In the aftermath of Russia's invasion of Ukraine, the Central Bank of Ireland (CBI), like many other international state actors and Central Banks have published details of new restrictive measures / sanctions that are to be adopted.
All natural and legal persons must comply with EU Regulations relating to financial sanctions as soon as they are adopted. While sanctions are applicable to all natural and legal persons, the CBI has provided some additional guidance given the nature of the activities carried out by credit and financial institutions.
Once any person, entity or body has been sanctioned under EU financial sanctions, there is a legal obligation not to transfer funds or make funds or economic resources available, directly or indirectly to that person, entity or body. Accounts, funds, or other assets belonging to that person, entity or body should be frozen without delay so that they cannot be made available directly or indirectly to that sanctioned, person, entity or body.
The CBI provided guidance to credit and financial institutions as follows:
- Regulated firms should continuously monitor the EU Financial Sanctions List
- In the event that a match or a hit occurs against the sanctioned person, entity or body, a regulated firm must immediately freeze the accounts and / or stop the transactions and report the "hit" to the CBI using a sanctions return form, available on the CBI website. Before submitting the report to the CBI, firms should take reasonable steps to ensure that the person, entity or body identified is the same person, entity or body as that listed in the relevant sanctions list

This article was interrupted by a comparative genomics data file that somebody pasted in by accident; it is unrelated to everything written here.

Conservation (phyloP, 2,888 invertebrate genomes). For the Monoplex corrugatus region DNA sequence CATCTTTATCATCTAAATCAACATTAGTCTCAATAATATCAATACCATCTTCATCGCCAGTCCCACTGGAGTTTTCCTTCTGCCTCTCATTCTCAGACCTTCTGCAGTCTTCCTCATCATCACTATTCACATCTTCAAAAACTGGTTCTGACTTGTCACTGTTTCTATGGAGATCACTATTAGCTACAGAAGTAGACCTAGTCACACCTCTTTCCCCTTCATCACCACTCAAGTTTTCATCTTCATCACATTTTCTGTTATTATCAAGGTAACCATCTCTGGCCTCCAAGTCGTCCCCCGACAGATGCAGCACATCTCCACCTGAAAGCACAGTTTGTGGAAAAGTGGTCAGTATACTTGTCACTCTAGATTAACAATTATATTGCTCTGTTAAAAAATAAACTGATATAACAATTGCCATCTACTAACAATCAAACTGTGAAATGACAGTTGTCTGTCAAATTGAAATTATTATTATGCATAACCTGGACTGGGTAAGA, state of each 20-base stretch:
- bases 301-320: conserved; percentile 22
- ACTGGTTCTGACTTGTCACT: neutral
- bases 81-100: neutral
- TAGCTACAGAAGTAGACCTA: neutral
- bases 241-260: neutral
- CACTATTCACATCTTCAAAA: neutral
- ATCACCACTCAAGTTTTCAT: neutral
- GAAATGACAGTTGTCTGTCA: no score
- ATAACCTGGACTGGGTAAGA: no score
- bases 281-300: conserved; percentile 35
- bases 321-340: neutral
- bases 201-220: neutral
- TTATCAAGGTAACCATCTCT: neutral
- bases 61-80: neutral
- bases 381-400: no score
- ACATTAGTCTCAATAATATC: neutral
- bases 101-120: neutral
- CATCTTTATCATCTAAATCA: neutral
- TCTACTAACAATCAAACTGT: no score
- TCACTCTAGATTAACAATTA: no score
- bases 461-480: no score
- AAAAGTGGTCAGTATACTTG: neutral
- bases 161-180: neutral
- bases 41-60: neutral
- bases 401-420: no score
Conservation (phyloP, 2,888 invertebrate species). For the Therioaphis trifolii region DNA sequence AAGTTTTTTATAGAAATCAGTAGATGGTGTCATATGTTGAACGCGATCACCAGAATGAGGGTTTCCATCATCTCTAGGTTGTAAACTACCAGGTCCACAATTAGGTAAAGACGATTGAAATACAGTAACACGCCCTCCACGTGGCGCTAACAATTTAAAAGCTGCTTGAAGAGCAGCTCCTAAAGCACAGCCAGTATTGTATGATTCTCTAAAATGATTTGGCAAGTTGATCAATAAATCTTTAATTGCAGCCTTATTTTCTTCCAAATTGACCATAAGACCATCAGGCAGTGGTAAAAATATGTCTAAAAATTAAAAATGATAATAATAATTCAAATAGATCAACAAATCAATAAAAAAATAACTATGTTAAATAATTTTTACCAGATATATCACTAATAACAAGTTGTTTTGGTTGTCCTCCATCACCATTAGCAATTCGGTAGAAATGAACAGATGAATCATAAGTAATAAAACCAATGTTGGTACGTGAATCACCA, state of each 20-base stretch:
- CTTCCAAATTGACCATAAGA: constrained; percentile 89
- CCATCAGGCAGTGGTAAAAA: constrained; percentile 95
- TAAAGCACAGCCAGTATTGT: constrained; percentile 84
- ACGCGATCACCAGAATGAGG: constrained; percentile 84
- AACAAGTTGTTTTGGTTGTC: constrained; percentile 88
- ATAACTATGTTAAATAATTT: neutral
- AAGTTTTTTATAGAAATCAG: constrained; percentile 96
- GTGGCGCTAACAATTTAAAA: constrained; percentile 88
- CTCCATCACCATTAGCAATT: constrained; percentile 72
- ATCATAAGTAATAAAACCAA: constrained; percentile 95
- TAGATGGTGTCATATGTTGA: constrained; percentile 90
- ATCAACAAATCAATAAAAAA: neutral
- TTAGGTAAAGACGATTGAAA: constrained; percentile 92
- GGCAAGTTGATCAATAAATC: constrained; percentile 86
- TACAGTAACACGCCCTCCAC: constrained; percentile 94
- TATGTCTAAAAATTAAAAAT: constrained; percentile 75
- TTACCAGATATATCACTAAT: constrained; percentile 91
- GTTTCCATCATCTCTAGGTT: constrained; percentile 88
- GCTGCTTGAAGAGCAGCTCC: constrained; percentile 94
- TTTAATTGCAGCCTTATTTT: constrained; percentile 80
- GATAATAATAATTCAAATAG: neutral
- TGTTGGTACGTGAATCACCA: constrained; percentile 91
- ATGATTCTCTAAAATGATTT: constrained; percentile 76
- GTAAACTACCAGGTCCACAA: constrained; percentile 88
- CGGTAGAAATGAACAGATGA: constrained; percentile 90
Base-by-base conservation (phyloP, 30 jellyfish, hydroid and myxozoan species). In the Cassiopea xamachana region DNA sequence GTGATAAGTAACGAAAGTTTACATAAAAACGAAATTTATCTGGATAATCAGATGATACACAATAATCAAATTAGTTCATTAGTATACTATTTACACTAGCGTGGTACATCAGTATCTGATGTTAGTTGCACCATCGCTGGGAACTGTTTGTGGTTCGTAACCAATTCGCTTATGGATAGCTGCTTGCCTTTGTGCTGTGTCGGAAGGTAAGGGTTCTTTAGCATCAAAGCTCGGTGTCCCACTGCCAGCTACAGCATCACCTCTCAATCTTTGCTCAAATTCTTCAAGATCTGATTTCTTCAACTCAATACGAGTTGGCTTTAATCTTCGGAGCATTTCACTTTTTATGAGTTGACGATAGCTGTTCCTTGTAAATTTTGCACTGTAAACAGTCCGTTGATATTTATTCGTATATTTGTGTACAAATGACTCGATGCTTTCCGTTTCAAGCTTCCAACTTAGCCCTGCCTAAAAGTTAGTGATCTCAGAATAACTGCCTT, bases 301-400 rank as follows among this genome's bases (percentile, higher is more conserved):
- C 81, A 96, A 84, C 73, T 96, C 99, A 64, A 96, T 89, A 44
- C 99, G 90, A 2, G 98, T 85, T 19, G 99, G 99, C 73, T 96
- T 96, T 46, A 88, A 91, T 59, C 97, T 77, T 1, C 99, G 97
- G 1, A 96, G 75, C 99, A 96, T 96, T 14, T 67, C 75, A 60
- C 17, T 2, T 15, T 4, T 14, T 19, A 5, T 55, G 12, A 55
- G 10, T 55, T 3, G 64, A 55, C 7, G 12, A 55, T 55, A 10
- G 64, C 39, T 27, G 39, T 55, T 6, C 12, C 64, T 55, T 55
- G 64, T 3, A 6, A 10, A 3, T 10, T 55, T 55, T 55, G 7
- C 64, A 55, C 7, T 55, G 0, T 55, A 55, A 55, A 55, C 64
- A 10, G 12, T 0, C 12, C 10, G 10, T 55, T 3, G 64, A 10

- In certain specific circumstances a person may be authorised to make a transfer to a sanctioned person, entity or body if a prior authorization is received or where notification is given to a competent authority in accordance with the EU Regulations. Such authorization must be sought specifically from the CBI in the first instance
If parties are aware of possible violations of any EU sanctions, they can bring this to the attention of the European Commission by voluntarily providing information through the EU sanctions whistleblower tool.
As of 22 March, the CBI have published amendments to the Sanctions Lists on 23 February 2022, 25 February 2022, 28 February 2022, 2 March 2022, 9 March 2022 and last on 15 March 2022. The published sanctions extend to a wide range of Russian business interests, banks and public officials and limit access by certain Russian entities to EU Capital Markets, prohibits the listing or provision of services in relation to shares of Russian state owned entities, and limits financial inflows from Russia to the EU by prohibiting the acceptance of deposits exceeding certain values from Russian nationals or residents, or the selling of Euro denominated securities to Russian clients.
The sanctions regime targeted at Russia is one of the widest ranging sought to date and the first time such measures have been applied against a G20 economy. The unprecedented measures such as excluding Russian banks from the SWIFT payment system also reflect the seriousness with which economic pressures are being sought to be placed on Russia. It remains to be seen how effective this form of economic war and sanctions regime will prove to be in the context of a major state actor such as Russia.
See the CBI's dedicated page on Russia/Ukraine sanctions here.